Collision repairers may face stiffer competition for talent following CarMax’s Wednesday announcement it would conduct “the largest technician and detailer hiring effort in the company’s more than 25-year history.”
The company said it sought more than 850 technicians, detailers, painters and “inventory associates” and planned simultaneous hiring events Sept. 12 at 17 CarMaxes nationwide.
“Hired technicians will help the company increase its production of vehicles for retail to customers to support the company’s continued growth,” CarMax wrote in a news release. “CarMax’s highly trained associates will primarily work on reconditioning vehicles and preparing them for sale.”
Despite CarMax’s references to detailers, painters, and “reconditioning,” Lindsey Duke of CarMax public relations confirmed Wednesday the technicians sought were what would be considered traditional auto maintenance service and repair — not collision technicians. So shops can take some comfort in that.
However, employers might not want to get too comfortable. As the Collision Repair Education Foundation’s expansion of career fairs to the larger “transportation” sector indicates, employers faced with a tech shortage are willing to consider candidates from sister automotive skilled trades. This might make a CarMax manager willing to retrain a collision tech. And CarMax is clearly interested in your detailers and painters.
“As an overall percentage, I would estimate technicians to be approximately 55% and the other positions make up the remaining 45%,” Duke wrote in an email regarding the 850-position hiring initiative.
She shared job descriptions for a detailer and technician. A detailer must “Complete cosmetic inspections of vehicles, noting what’s needed to transform them into cars we can be proud of and our customers will love,” “Repair and replace small plastic and other parts to ensure everything about the vehicle is in good working order” and “Perform paint retouching, post-paint finishing, waxing and buffing to make cars look as good as new”
The technicians sought have duties including but “not limited to, inspection of tires, brakes, batteries, and fluids, oil changes, replacement of air filters, and identification of frame, rust and flood damage.”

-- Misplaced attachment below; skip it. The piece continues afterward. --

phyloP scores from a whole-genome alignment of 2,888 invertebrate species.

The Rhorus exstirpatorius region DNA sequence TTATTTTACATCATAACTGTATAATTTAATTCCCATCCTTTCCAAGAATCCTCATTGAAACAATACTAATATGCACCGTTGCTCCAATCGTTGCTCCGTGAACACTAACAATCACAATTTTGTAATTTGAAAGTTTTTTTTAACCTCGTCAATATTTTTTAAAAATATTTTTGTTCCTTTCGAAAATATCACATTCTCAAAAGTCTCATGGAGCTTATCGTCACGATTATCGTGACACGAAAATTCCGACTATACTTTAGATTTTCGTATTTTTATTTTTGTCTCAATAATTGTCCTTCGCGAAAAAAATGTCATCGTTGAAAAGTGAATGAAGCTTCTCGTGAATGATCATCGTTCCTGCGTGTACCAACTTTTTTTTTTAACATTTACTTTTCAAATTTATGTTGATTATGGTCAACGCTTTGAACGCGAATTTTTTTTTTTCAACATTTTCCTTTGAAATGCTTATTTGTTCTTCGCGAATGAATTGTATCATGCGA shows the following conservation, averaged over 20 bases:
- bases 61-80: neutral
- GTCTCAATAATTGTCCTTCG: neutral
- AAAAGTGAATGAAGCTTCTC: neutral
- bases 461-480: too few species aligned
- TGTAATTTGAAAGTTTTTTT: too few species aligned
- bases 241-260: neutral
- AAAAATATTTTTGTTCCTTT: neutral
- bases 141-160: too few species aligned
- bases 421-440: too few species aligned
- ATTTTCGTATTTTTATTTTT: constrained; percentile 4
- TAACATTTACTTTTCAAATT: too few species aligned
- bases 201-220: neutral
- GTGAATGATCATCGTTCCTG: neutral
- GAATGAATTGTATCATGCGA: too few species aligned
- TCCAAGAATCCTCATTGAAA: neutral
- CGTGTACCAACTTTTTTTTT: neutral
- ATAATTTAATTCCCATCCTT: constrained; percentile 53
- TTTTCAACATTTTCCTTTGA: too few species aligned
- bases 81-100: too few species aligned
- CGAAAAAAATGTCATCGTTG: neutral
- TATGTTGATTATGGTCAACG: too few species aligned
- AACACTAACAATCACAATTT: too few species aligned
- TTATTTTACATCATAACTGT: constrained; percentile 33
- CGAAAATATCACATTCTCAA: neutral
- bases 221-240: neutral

Learn tech shortage solutions during Repairer Driven Education
Find out more about solving your tech shortage — or at least compensating for it — during the upcoming Las Vegas SEMA. Tim Ronak, Charlie Whitaker and Jeff Baker of AkzoNobel will present “Create an in-house technician development program” from 3-5 p.m. Tuesday, Nov. 5, and Shelia Principio, BASF; DeWayen White, Tom Bush Auto-Plex; and Tommy Daniels, BMW, will share “Offset tech shortages with improved efficiency” from 9:30-11:30 a.m. Wednesday, Nov. 6. The sessions are part of the Society of Collision Repair Specialists Repairer Driven Education Series running Nov. 4-8. Register here for individual courses or the series pass package deal, which includes the entire week of classes, all three parts of the OEM Summit, IDEAS Collide and the Nov. 7 Sky Villa afterparty.
The 17 job fair sites are in markets seeing the largest CarMax demand, which ought to raise a red flag to repairers there to the prospect of increased competition for labor. Those markets include Mobile, Ala.; Los Angeles, Sacramento, San Francisco, Calif.; Chicago, Ill.; Kansas City, Kan.; New Orleans, La.; Boston, Mass.; Baltimore, Md./Washington, D.C.; Wilmington, N.C.; Rochester, N.Y.; Portland, Ore.; Columbus, Ohio; Philadelphia, Pa.; Dallas-Fort Worth, Tex.; and Kenosha, Wisc.
“The company will be interviewing candidates and potentially offering jobs on the spot,” CarMax wrote of the job events, which run 12-7 p.m. Sept. 12.
CarMax’s news release also discussed the perks available to its techs — illustrating what body shops might have to offer to compete in the market.
“Our technicians have the opportunity to continuously increase their technical expertise by working on a variety of vehicle makes and models,” CarMax regional service operations Vice President Tyrone Payton said in a statement. “We have some of the best work environments in the industry: well equipped, climate-controlled facilities with state-of-the-art tools and technologies.”
“Automotive technicians find value in the company’s award-winning training program, strong opportunities to grow long-term careers, reimbursement programs for ASE certification, and free or discounted tools,” the company wrote.
“We applaud CarMax’s commitment to long-term careers in the transportation trades,” TechForce Foundation CEO Jennifer Maher said in a statement. (CarMax said it was a TechForce partner.) “CarMax’s training and educational reimbursement programs, as well as their support of the TechForce mission, show how much they value their technicians. Their ranking among the Best Companies to Work For is clearly well deserved.”
The average dealership auto service technician makes $61,000 in pay plus benefits, according to the National Automobile Dealers Association.
CarMax’s announcement comes just a couple of months after fellow auto retailer AutoNation announced in June it planned to hire more than 500 technicians “to fill positions in its service and collision centers.”
CarMax repairers are seen. (Provided by CarMax)
A CarMax in Lancaster, Pa., is seen Sept. 2, 2018. (gsheldon/iStock)